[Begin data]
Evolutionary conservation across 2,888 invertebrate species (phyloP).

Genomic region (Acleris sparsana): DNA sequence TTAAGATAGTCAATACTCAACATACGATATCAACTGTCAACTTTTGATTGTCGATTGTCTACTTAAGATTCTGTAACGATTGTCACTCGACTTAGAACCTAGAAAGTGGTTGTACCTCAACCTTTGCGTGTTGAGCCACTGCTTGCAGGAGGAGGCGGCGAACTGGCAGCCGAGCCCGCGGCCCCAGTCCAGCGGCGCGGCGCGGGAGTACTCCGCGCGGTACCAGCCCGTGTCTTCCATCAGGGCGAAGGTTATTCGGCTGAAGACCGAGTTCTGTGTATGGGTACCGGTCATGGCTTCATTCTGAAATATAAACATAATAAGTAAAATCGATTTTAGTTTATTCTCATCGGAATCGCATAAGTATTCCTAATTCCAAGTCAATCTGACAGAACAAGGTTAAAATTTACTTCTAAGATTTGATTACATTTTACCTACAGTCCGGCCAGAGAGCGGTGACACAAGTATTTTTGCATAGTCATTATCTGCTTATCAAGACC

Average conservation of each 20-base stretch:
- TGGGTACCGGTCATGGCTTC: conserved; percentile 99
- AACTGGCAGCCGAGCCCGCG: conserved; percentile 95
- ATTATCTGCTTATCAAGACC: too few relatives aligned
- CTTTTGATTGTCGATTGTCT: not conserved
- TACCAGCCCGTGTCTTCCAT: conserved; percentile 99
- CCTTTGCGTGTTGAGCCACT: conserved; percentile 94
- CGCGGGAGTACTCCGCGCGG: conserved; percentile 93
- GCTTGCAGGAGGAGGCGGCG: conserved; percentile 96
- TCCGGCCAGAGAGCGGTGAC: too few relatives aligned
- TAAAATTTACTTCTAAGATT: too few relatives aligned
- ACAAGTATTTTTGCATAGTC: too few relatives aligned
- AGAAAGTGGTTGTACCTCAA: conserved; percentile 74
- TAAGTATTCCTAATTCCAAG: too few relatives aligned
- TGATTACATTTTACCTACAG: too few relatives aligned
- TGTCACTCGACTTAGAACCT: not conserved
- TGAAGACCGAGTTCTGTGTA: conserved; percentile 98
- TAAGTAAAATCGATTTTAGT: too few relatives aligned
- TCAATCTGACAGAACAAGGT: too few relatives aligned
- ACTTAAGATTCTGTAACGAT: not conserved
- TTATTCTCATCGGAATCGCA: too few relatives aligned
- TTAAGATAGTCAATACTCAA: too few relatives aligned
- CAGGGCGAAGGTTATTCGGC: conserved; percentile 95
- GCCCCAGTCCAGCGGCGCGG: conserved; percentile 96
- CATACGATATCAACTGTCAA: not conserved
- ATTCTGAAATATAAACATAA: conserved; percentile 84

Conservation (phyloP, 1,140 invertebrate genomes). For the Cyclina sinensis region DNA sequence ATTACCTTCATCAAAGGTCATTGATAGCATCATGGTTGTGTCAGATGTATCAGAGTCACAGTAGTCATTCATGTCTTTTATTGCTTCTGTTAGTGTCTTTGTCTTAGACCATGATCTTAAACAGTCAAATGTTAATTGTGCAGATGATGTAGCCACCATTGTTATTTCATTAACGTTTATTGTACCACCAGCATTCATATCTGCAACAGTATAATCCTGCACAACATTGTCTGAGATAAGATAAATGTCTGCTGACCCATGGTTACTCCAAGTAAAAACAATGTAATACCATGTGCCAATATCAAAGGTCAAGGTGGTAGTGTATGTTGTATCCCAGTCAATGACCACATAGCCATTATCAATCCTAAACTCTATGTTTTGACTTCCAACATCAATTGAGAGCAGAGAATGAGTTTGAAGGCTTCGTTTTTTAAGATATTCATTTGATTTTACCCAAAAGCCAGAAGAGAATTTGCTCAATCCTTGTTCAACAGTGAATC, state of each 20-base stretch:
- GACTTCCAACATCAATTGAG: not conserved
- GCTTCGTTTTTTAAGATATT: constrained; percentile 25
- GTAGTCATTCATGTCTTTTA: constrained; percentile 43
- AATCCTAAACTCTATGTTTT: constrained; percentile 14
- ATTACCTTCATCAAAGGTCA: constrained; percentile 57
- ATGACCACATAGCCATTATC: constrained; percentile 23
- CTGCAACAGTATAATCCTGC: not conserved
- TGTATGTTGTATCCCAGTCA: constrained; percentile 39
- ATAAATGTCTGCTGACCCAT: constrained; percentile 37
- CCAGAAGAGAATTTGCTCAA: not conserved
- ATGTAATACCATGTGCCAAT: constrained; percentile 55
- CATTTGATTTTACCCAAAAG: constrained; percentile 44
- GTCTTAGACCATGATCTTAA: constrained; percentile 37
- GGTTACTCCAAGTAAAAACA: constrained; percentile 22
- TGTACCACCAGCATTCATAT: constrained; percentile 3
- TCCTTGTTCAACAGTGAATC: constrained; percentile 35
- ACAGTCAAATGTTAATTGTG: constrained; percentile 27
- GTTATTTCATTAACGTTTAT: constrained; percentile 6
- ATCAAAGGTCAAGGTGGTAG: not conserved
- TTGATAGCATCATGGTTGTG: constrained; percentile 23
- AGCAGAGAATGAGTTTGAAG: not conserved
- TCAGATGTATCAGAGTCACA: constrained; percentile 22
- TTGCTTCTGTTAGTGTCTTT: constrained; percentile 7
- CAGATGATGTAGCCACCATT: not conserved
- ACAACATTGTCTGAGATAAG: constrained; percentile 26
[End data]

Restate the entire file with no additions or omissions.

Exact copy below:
Evolutionary conservation across 2,888 invertebrate species (phyloP).

Genomic region (Acleris sparsana): DNA sequence TTAAGATAGTCAATACTCAACATACGATATCAACTGTCAACTTTTGATTGTCGATTGTCTACTTAAGATTCTGTAACGATTGTCACTCGACTTAGAACCTAGAAAGTGGTTGTACCTCAACCTTTGCGTGTTGAGCCACTGCTTGCAGGAGGAGGCGGCGAACTGGCAGCCGAGCCCGCGGCCCCAGTCCAGCGGCGCGGCGCGGGAGTACTCCGCGCGGTACCAGCCCGTGTCTTCCATCAGGGCGAAGGTTATTCGGCTGAAGACCGAGTTCTGTGTATGGGTACCGGTCATGGCTTCATTCTGAAATATAAACATAATAAGTAAAATCGATTTTAGTTTATTCTCATCGGAATCGCATAAGTATTCCTAATTCCAAGTCAATCTGACAGAACAAGGTTAAAATTTACTTCTAAGATTTGATTACATTTTACCTACAGTCCGGCCAGAGAGCGGTGACACAAGTATTTTTGCATAGTCATTATCTGCTTATCAAGACC

Average conservation of each 20-base stretch:
- TGGGTACCGGTCATGGCTTC: conserved; percentile 99
- AACTGGCAGCCGAGCCCGCG: conserved; percentile 95
- ATTATCTGCTTATCAAGACC: too few relatives aligned
- CTTTTGATTGTCGATTGTCT: not conserved
- TACCAGCCCGTGTCTTCCAT: conserved; percentile 99
- CCTTTGCGTGTTGAGCCACT: conserved; percentile 94
- CGCGGGAGTACTCCGCGCGG: conserved; percentile 93
- GCTTGCAGGAGGAGGCGGCG: conserved; percentile 96
- TCCGGCCAGAGAGCGGTGAC: too few relatives aligned
- TAAAATTTACTTCTAAGATT: too few relatives aligned
- ACAAGTATTTTTGCATAGTC: too few relatives aligned
- AGAAAGTGGTTGTACCTCAA: conserved; percentile 74
- TAAGTATTCCTAATTCCAAG: too few relatives aligned
- TGATTACATTTTACCTACAG: too few relatives aligned
- TGTCACTCGACTTAGAACCT: not conserved
- TGAAGACCGAGTTCTGTGTA: conserved; percentile 98
- TAAGTAAAATCGATTTTAGT: too few relatives aligned
- TCAATCTGACAGAACAAGGT: too few relatives aligned
- ACTTAAGATTCTGTAACGAT: not conserved
- TTATTCTCATCGGAATCGCA: too few relatives aligned
- TTAAGATAGTCAATACTCAA: too few relatives aligned
- CAGGGCGAAGGTTATTCGGC: conserved; percentile 95
- GCCCCAGTCCAGCGGCGCGG: conserved; percentile 96
- CATACGATATCAACTGTCAA: not conserved
- ATTCTGAAATATAAACATAA: conserved; percentile 84

Conservation (phyloP, 1,140 invertebrate genomes). For the Cyclina sinensis region DNA sequence ATTACCTTCATCAAAGGTCATTGATAGCATCATGGTTGTGTCAGATGTATCAGAGTCACAGTAGTCATTCATGTCTTTTATTGCTTCTGTTAGTGTCTTTGTCTTAGACCATGATCTTAAACAGTCAAATGTTAATTGTGCAGATGATGTAGCCACCATTGTTATTTCATTAACGTTTATTGTACCACCAGCATTCATATCTGCAACAGTATAATCCTGCACAACATTGTCTGAGATAAGATAAATGTCTGCTGACCCATGGTTACTCCAAGTAAAAACAATGTAATACCATGTGCCAATATCAAAGGTCAAGGTGGTAGTGTATGTTGTATCCCAGTCAATGACCACATAGCCATTATCAATCCTAAACTCTATGTTTTGACTTCCAACATCAATTGAGAGCAGAGAATGAGTTTGAAGGCTTCGTTTTTTAAGATATTCATTTGATTTTACCCAAAAGCCAGAAGAGAATTTGCTCAATCCTTGTTCAACAGTGAATC, state of each 20-base stretch:
- GACTTCCAACATCAATTGAG: not conserved
- GCTTCGTTTTTTAAGATATT: constrained; percentile 25
- GTAGTCATTCATGTCTTTTA: constrained; percentile 43
- AATCCTAAACTCTATGTTTT: constrained; percentile 14
- ATTACCTTCATCAAAGGTCA: constrained; percentile 57
- ATGACCACATAGCCATTATC: constrained; percentile 23
- CTGCAACAGTATAATCCTGC: not conserved
- TGTATGTTGTATCCCAGTCA: constrained; percentile 39
- ATAAATGTCTGCTGACCCAT: constrained; percentile 37
- CCAGAAGAGAATTTGCTCAA: not conserved
- ATGTAATACCATGTGCCAAT: constrained; percentile 55
- CATTTGATTTTACCCAAAAG: constrained; percentile 44
- GTCTTAGACCATGATCTTAA: constrained; percentile 37
- GGTTACTCCAAGTAAAAACA: constrained; percentile 22
- TGTACCACCAGCATTCATAT: constrained; percentile 3
- TCCTTGTTCAACAGTGAATC: constrained; percentile 35
- ACAGTCAAATGTTAATTGTG: constrained; percentile 27
- GTTATTTCATTAACGTTTAT: constrained; percentile 6
- ATCAAAGGTCAAGGTGGTAG: not conserved
- TTGATAGCATCATGGTTGTG: constrained; percentile 23
- AGCAGAGAATGAGTTTGAAG: not conserved
- TCAGATGTATCAGAGTCACA: constrained; percentile 22
- TTGCTTCTGTTAGTGTCTTT: constrained; percentile 7
- CAGATGATGTAGCCACCATT: not conserved
- ACAACATTGTCTGAGATAAG: constrained; percentile 26